Clownfish or anemonefish were the first type of ornamental fish to be successfully bred in captivity on a large scale. They are the first species of saltwater fish to be successfully raised in aquariums and tanks. They are native to Indian and Pacific oceans where they live in sheltered reefs or in shallow lagoons. There are no clownfish in the Atlantic because of its colder waters. Clownfish are overall yellow, orange, reddish or blackish. In the wild, they live with a symbiotic, mutualistic relationship with sea anemones. They serve to protect each other from predators and parasites and provide food for each other. If an aquarium has no sea anemone, clownfish may settle in some variety of soft corals. Yet, captive bred clownfish may not have the same instinctual behavior to live in an anemone. Furthermore, wild-caught fish are more likely to die soon after putting them in tanks due to stress.
The interest on breeding clownfish became more intent when the fish is featured as the main characters in Disney-Pixar’s Finding Nemo. There are many clownfish species already on captivity. Here are some of the ten beautiful breeds of clownfish.
The Ocellaris Clownfish, or false percula clownfish, is one the most popular aquarium saltwater fish and is closely related to the orange clownfish or “true percula clownfish.” It has orange color with three white bars and black markings on the fins. The fish normally grows to three inches in length. The ocellaris clownfish originally lives in coral reefs of the Indo-Pacific. The fish Nemo and his father in the popular animated film is actually this type of clownfish. (image source)
The Orange Clownfish has bright orange bodies with three white lines. It also has black edging on each fin with varying thickness. The fish is often confused with ocellaris clownfish. The easiest way to distinguish them is that orange clownfish has 10 spines in the first dorsal fin while ocellaris clownfish has 11. The black marking for the latter is also thinner.(image source )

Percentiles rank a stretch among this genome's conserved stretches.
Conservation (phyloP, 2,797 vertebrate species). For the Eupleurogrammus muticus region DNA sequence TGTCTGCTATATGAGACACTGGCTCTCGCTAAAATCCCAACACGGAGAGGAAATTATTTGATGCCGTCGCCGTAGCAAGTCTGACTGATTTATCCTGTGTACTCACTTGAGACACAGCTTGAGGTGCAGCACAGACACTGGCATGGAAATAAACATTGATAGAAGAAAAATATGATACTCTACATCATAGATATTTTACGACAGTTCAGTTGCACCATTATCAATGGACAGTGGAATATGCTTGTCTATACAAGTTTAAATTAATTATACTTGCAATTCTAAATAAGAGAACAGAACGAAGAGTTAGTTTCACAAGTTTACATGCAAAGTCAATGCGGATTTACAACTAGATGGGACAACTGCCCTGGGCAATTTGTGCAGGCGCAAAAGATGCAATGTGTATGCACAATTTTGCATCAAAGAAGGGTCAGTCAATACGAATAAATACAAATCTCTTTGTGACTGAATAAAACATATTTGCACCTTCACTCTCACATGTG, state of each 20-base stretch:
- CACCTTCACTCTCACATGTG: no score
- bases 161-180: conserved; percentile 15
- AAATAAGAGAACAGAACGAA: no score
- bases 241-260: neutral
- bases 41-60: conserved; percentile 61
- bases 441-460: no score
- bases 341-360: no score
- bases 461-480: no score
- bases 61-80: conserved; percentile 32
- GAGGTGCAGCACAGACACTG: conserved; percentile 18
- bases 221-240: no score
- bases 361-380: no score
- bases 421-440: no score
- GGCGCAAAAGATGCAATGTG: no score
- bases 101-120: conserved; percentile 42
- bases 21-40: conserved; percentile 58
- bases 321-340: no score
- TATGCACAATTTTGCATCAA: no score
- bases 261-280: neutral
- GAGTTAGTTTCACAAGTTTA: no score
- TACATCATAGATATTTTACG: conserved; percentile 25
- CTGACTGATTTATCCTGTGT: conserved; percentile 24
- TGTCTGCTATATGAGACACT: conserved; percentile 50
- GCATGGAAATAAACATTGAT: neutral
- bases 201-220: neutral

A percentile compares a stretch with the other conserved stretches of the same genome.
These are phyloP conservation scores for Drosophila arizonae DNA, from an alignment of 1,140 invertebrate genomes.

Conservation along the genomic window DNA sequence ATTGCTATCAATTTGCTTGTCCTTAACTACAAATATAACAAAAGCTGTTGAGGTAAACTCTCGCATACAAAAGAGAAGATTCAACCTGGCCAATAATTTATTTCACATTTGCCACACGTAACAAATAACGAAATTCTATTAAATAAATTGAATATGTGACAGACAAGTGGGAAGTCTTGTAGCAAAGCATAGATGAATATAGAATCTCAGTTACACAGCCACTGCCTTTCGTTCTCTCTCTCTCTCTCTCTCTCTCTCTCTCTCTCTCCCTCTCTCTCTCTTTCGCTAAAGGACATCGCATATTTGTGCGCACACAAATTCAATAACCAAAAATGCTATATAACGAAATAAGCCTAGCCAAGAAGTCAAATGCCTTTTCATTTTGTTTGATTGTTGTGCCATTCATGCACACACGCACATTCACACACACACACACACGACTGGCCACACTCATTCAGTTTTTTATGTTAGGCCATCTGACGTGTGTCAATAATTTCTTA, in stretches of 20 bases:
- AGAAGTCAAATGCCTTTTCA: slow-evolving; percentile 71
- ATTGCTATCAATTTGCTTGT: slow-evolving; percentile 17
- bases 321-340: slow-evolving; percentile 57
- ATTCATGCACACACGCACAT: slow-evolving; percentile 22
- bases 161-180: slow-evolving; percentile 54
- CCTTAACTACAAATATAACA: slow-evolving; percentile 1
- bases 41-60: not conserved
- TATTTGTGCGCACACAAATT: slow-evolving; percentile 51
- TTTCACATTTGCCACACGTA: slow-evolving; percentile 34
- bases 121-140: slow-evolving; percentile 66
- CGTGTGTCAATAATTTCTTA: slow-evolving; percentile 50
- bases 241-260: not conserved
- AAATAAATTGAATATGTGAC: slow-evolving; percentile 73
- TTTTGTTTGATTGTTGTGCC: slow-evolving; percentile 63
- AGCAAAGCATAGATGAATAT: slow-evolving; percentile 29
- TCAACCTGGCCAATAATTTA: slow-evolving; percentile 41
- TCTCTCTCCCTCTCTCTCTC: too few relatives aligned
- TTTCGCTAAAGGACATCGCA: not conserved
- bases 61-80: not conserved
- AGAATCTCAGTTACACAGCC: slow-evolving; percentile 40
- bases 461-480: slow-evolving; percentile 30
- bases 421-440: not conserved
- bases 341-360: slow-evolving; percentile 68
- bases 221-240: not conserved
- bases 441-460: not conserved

The Saddleback Clownfish has dark brown to yellow orange color with a thick white bar located just behind the eyes. A large white saddle shape of slanted white bar can be found across the middle of its body and may extend up onto its dorsal fin. The fish can grow to as long as 12 cm. The saddleback clownfish can be found in the eastern parts of the Indian and the Western parts of the Pacific Ocean. To keep them in captivity, the fish will do best in tanks of at least 30 gallons with live rocks to give them multiple choices for hiding places. (image source)
Orange Skunk Clownfish
Otherwise known as skunk-striped anemonefish, the Orange Skunk Clownfish has a very bright orange color, with a white stripe that runs along the dorsal ridge from the mouth up to the dorsal fin. It can reach a length of 5.5 inches. Inside tanks, the orange skunk clownfish is omnivorous and must include shrimp in its diet. It is also best to supply them with an anemone. (image source)
Also called as spine-cheeked clownfish, the Maroon Clownfish has dark red or maroon color for female and bright red for male. The stripes across its body are normally white, though others can be yellow. Found in the Indo-Pacific, the fish can reach a length of 6.7 inches. It is also very aggressive towards other clownfish. If keep in aquariums, it is best to house the maroon clownfish singly, except with a mated pair. The fish will “bully” other fishes, and it even has the tendency to “intimidate” people it is unfamiliar with. Moreover, the fish must not be caught with a net because it might get tangled due to its spines. Instead, catching with a cup is recommended to avoid injuring the fish. (image source)
Red Sea Clownfish
The Red Sea Clownfish or two-banded clownfish has a yellow-orange color with two black-edged white bands. Its scientific name, Amphiprion bicinctus, means “both sawlike with two stripes”. This fish has a length up to 14 cm, and lives in the Western Indian Ocean, the Red Sea, and the Chagos Archipelago. (image source)
The Clark’s Clownfish is also called as yellowtail clownfish. It is widely distributed, being found in tropical waters, in lagoons and on outer reef slopes throughout the Indian Ocean and Pacific Ocean. The Clark’s clownfish is a very colorful fish with vivid black, white and yellow stripes. It can host many sea anemones, even in aquariums in captivity. (image source)
Also known as bridled clownfish and red clownfish, the Tomato Clownfish is bright orange-red, with one white vertical stripe just behind the eyes. Some varieties have darker colors or dark spots on their flanks. In aquariums, the tomato clownfish will thrive even without a host anemone, and will eat most meat or vegetable food preparations. They are also aggressive so it best to keep them singly. (image source)
Pink Skunk Clownfish
The Pink Skunk Clownfish is one of the smaller breeds of clownfish and inhabits in the west Pacific Ocean. They can be found off the Cocos and Christmas Islands in the eastern Indian Ocean, and the Indo-Australian Archipelago. The fish is famous for its light pink coloration. (image source)
The Sebae Clownfish is a very rare clownfish found in the northern Indian Ocean. It can reach a length of 12 cm. This fish can be very aggressive as it gets older. (image source)
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